An all-Russian program from the most “international” of French conductors, Pierre Monteux (1875-1964), provides a series of charming and often scintillating colors, from live concert inscriptions, 1943-1957. Four of the pieces on this disc are entirely new to the Monteux discography, so collectors be alert! Though Monteux retained a strong affection for the music of Rimsky-Korsakov, he led only one work commercially for posterity, the Scheherazade, which he first set down on records in 1942.  The blazing performance of the Russian Easter Overture (13 April 1952) with the San Francisco Symphony offers a wonderful series of liturgical and pantheistic colors, the intensity of which rival those provided by the likes of Rodzinski and Stokowski. The Christmas Night (19 December 1943, in good sound) comes as a pleasant surprise, a mixture of pageants from Tsar Saltan and Mlada, brewed with the special magic we know from Tchaikovsky’s The Nutcracker.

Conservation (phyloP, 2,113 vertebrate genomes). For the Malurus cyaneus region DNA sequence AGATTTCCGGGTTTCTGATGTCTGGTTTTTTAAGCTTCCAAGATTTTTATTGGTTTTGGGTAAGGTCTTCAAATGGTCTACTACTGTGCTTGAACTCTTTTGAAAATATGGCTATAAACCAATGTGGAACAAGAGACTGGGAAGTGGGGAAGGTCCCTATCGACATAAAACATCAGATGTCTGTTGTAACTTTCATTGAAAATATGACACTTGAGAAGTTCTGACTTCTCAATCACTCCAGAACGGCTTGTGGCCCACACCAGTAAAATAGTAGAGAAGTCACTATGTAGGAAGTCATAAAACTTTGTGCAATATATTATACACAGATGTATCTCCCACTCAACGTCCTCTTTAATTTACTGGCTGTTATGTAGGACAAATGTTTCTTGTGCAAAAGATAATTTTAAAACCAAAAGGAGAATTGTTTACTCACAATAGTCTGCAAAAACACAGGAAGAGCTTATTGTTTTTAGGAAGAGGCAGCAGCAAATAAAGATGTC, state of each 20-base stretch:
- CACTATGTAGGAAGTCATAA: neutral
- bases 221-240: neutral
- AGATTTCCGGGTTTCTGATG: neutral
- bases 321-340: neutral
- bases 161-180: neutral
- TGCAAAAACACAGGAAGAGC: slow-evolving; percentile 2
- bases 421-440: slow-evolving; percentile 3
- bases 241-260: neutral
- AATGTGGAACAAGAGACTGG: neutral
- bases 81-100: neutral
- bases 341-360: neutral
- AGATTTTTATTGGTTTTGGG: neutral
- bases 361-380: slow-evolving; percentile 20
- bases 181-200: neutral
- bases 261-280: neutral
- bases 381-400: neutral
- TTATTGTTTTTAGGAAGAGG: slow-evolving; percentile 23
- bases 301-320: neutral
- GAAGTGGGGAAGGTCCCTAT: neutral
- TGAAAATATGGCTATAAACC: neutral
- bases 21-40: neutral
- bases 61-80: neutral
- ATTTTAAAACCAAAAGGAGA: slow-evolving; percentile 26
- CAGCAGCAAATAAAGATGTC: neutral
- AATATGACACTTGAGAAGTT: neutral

No sooner have we clapped for Christmas Eve than the bursting flavors of the Spanish Caprice (2 March 1952) explode at us, a veritable whirlwind of Iberian charm. Briskly paced, deftly intoned, the five sections of this testament to rich orchestration pace forward, enjoying little touches of ritard and nuanced tremolandi. The interplay of woodwinds and plucked strings becomes a veritable paean to the Spanish soul, the flute twirling in a cloudless sky. The violin, harp, and oboe feverishly bring on the alborada, triangle glowing, the snare drum wickedly seductive. The harp cadenza segues directly into a fiery fandango, razor sharp and sultry as anything Szell achieved with his Cleveland band. The coda threatens to blow the Iberian Peninsula back to Pangeia! The last of the San Francisco collaborations gives us the popular Borodin Polovtsian Dances (23 December 1951), which Monteux did record commercially late in life in Hamburg. He eschews the first, quick dance for the more languorous slow introduction, then the pulsing, primal rhythms take over after our sojourn to “paradise.” Tympanic thunder for the fourth dance, the horns ablaze as though they were anticipating Stravinsky’s The Firebird. The deep horns and contrabassoon remind us that where Borodin is, Prokofiev is not so far away.